It's been killing me the last day or so. Colo Spgs is my hometown; Facebook is just one huge album of fire and evac photos from friends. It's just so damn sad to see that beautiful area burn down. Waldo Canyon, Flying W Ranch, just ashes.
My son is a cadet in the Civil Air Patrol, and was not quite halfway into his week long Encampment at the Air Force Academy. Last night the CAP cadets were all evacuated to Peterson AFB in southeast Colorado Springs. I had to drive down from Denver this morning to get him. After watching the Denver news showing the fire storm coming down the mountain side and the homes going up in flame, it was still jarring to see the fire in person. The smoke was terrible, and you could see the fires burning on the lower slopes of the foot hills and in some of the subdivisions. As of the last report, 10 acres on the Academy grounds had burned. Pre-evacuations have been called for areas of Monument to the north of the Academy.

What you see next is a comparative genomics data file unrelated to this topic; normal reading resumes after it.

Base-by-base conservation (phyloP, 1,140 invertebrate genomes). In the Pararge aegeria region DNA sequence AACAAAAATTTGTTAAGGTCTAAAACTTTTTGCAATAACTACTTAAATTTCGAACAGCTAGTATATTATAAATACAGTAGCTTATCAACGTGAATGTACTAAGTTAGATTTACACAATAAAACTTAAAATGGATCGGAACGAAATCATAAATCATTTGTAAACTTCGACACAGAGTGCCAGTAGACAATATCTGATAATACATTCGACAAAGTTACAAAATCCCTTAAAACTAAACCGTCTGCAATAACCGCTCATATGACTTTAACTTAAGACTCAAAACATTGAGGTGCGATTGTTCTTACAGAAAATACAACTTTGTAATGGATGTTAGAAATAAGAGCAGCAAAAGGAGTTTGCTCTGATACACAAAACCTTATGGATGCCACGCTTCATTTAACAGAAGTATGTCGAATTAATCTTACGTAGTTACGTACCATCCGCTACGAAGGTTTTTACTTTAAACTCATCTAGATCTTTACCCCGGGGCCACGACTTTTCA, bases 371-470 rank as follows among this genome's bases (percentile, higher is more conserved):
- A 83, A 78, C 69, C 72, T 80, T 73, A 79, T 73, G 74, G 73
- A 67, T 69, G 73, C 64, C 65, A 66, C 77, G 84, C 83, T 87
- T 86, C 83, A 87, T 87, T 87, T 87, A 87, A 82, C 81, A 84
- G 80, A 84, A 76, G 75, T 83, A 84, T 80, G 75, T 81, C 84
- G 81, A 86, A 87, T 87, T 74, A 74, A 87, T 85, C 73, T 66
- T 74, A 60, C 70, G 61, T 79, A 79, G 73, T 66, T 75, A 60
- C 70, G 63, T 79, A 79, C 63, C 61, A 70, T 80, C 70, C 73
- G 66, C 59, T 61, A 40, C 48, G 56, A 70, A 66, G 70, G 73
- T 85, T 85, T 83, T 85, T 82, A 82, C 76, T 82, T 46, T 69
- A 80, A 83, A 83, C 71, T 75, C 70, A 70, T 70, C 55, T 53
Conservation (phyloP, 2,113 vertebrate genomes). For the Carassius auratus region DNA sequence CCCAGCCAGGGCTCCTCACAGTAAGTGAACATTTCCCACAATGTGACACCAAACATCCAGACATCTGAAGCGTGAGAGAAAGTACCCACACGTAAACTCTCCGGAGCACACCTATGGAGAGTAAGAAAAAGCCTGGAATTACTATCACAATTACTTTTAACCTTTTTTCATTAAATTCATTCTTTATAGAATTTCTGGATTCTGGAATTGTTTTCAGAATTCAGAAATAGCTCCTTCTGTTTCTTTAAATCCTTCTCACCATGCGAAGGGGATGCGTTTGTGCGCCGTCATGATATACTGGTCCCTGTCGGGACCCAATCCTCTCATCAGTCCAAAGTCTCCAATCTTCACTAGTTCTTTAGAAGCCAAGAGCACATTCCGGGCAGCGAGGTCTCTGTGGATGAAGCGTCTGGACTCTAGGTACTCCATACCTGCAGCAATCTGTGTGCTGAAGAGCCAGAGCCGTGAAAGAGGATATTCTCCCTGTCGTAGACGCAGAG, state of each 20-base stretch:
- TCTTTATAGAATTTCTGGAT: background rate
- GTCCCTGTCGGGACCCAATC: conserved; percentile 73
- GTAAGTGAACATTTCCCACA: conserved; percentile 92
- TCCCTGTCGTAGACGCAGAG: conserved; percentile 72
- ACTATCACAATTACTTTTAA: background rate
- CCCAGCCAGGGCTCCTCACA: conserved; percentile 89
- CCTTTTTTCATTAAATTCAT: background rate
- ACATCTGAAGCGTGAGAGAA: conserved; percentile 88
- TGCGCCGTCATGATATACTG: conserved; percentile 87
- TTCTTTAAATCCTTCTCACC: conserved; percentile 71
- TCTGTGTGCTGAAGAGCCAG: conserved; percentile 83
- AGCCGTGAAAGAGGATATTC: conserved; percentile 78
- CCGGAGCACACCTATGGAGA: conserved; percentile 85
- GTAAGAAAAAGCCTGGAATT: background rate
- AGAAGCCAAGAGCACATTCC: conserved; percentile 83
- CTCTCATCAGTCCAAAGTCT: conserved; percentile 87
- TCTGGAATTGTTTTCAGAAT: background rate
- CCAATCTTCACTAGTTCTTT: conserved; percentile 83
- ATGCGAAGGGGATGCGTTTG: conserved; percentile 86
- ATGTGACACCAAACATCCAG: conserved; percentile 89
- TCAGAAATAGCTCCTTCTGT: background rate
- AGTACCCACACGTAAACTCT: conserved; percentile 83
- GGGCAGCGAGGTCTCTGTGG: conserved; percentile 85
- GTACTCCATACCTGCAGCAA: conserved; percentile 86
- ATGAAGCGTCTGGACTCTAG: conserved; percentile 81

Obama has announced that he's coming here on Friday. I really wish he wouldn't (and not just because I don't like him). His visit will divert resources away from the fire. Our cops are very busy right now helping people evacuate, managing traffic flow and trying to maintain security in the evacuated areas. I honest see no practical (as opposed to political) reason for Obama to come at this time. I'd say the same thing if it was anyone else.
Say, didn't someone say something about not wanting to pay for any more firefighters a week ago?no, somebody said something about the fleet of slurry tankers that had their contract cancelled in 2011. sure could use those tankers in colorado right now.
It happened during baseball season, so the (San Francisco) Chronicle may not have covered it.